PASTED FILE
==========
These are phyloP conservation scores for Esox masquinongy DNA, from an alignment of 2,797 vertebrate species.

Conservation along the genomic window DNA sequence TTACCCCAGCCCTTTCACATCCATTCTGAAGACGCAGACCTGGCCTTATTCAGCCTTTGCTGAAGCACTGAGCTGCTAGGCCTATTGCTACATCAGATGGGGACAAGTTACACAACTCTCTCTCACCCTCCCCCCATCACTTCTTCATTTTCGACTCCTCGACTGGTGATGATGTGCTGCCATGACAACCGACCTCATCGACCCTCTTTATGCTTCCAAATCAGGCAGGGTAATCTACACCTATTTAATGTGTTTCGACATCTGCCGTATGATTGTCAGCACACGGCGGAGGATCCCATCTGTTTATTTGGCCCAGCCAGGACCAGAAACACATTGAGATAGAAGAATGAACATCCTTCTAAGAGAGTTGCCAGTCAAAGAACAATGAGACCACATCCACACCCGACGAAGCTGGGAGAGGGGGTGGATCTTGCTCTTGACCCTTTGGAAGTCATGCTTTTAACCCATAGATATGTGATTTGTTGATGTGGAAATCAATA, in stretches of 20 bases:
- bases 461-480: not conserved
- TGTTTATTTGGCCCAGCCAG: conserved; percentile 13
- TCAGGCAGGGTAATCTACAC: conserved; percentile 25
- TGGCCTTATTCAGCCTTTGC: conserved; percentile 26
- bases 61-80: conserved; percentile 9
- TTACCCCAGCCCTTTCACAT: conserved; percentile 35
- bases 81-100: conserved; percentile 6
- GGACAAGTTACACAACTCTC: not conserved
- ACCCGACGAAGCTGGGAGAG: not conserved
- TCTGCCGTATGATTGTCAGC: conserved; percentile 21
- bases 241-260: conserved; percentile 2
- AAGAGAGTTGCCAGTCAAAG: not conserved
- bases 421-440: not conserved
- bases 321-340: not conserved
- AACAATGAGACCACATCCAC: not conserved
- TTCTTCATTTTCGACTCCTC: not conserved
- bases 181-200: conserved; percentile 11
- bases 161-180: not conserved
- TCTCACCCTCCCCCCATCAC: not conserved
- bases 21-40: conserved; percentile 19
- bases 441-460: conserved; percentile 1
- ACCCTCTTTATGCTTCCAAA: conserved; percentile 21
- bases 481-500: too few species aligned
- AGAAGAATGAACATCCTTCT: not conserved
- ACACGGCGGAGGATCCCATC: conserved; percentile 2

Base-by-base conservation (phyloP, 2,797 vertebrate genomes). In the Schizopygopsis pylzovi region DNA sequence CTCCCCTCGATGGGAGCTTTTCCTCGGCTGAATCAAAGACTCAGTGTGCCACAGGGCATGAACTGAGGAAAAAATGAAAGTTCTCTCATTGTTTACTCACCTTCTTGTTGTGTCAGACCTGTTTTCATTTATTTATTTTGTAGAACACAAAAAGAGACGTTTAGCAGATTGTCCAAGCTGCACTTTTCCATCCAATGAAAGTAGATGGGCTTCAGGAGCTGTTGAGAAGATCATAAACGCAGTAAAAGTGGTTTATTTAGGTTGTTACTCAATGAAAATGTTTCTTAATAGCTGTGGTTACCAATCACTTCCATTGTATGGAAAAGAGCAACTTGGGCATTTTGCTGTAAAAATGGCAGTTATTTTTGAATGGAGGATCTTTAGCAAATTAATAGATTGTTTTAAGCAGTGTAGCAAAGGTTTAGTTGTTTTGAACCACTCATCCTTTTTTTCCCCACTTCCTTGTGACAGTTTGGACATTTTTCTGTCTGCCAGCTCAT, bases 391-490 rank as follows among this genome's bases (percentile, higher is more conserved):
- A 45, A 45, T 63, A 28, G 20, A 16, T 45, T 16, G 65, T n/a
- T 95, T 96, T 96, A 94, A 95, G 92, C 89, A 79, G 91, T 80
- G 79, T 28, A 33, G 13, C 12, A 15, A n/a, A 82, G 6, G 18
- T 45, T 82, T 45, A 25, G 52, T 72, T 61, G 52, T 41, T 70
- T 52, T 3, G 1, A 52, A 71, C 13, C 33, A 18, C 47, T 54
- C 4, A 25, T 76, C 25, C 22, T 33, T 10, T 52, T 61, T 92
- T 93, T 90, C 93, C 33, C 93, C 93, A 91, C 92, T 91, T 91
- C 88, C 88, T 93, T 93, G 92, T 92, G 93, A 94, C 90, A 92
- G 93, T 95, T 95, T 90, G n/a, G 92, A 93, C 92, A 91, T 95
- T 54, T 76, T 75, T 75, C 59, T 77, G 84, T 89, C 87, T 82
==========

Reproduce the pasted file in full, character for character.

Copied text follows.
These are phyloP conservation scores for Esox masquinongy DNA, from an alignment of 2,797 vertebrate species.

Conservation along the genomic window DNA sequence TTACCCCAGCCCTTTCACATCCATTCTGAAGACGCAGACCTGGCCTTATTCAGCCTTTGCTGAAGCACTGAGCTGCTAGGCCTATTGCTACATCAGATGGGGACAAGTTACACAACTCTCTCTCACCCTCCCCCCATCACTTCTTCATTTTCGACTCCTCGACTGGTGATGATGTGCTGCCATGACAACCGACCTCATCGACCCTCTTTATGCTTCCAAATCAGGCAGGGTAATCTACACCTATTTAATGTGTTTCGACATCTGCCGTATGATTGTCAGCACACGGCGGAGGATCCCATCTGTTTATTTGGCCCAGCCAGGACCAGAAACACATTGAGATAGAAGAATGAACATCCTTCTAAGAGAGTTGCCAGTCAAAGAACAATGAGACCACATCCACACCCGACGAAGCTGGGAGAGGGGGTGGATCTTGCTCTTGACCCTTTGGAAGTCATGCTTTTAACCCATAGATATGTGATTTGTTGATGTGGAAATCAATA, in stretches of 20 bases:
- bases 461-480: not conserved
- TGTTTATTTGGCCCAGCCAG: conserved; percentile 13
- TCAGGCAGGGTAATCTACAC: conserved; percentile 25
- TGGCCTTATTCAGCCTTTGC: conserved; percentile 26
- bases 61-80: conserved; percentile 9
- TTACCCCAGCCCTTTCACAT: conserved; percentile 35
- bases 81-100: conserved; percentile 6
- GGACAAGTTACACAACTCTC: not conserved
- ACCCGACGAAGCTGGGAGAG: not conserved
- TCTGCCGTATGATTGTCAGC: conserved; percentile 21
- bases 241-260: conserved; percentile 2
- AAGAGAGTTGCCAGTCAAAG: not conserved
- bases 421-440: not conserved
- bases 321-340: not conserved
- AACAATGAGACCACATCCAC: not conserved
- TTCTTCATTTTCGACTCCTC: not conserved
- bases 181-200: conserved; percentile 11
- bases 161-180: not conserved
- TCTCACCCTCCCCCCATCAC: not conserved
- bases 21-40: conserved; percentile 19
- bases 441-460: conserved; percentile 1
- ACCCTCTTTATGCTTCCAAA: conserved; percentile 21
- bases 481-500: too few species aligned
- AGAAGAATGAACATCCTTCT: not conserved
- ACACGGCGGAGGATCCCATC: conserved; percentile 2

Base-by-base conservation (phyloP, 2,797 vertebrate genomes). In the Schizopygopsis pylzovi region DNA sequence CTCCCCTCGATGGGAGCTTTTCCTCGGCTGAATCAAAGACTCAGTGTGCCACAGGGCATGAACTGAGGAAAAAATGAAAGTTCTCTCATTGTTTACTCACCTTCTTGTTGTGTCAGACCTGTTTTCATTTATTTATTTTGTAGAACACAAAAAGAGACGTTTAGCAGATTGTCCAAGCTGCACTTTTCCATCCAATGAAAGTAGATGGGCTTCAGGAGCTGTTGAGAAGATCATAAACGCAGTAAAAGTGGTTTATTTAGGTTGTTACTCAATGAAAATGTTTCTTAATAGCTGTGGTTACCAATCACTTCCATTGTATGGAAAAGAGCAACTTGGGCATTTTGCTGTAAAAATGGCAGTTATTTTTGAATGGAGGATCTTTAGCAAATTAATAGATTGTTTTAAGCAGTGTAGCAAAGGTTTAGTTGTTTTGAACCACTCATCCTTTTTTTCCCCACTTCCTTGTGACAGTTTGGACATTTTTCTGTCTGCCAGCTCAT, bases 391-490 rank as follows among this genome's bases (percentile, higher is more conserved):
- A 45, A 45, T 63, A 28, G 20, A 16, T 45, T 16, G 65, T n/a
- T 95, T 96, T 96, A 94, A 95, G 92, C 89, A 79, G 91, T 80
- G 79, T 28, A 33, G 13, C 12, A 15, A n/a, A 82, G 6, G 18
- T 45, T 82, T 45, A 25, G 52, T 72, T 61, G 52, T 41, T 70
- T 52, T 3, G 1, A 52, A 71, C 13, C 33, A 18, C 47, T 54
- C 4, A 25, T 76, C 25, C 22, T 33, T 10, T 52, T 61, T 92
- T 93, T 90, C 93, C 33, C 93, C 93, A 91, C 92, T 91, T 91
- C 88, C 88, T 93, T 93, G 92, T 92, G 93, A 94, C 90, A 92
- G 93, T 95, T 95, T 90, G n/a, G 92, A 93, C 92, A 91, T 95
- T 54, T 76, T 75, T 75, C 59, T 77, G 84, T 89, C 87, T 82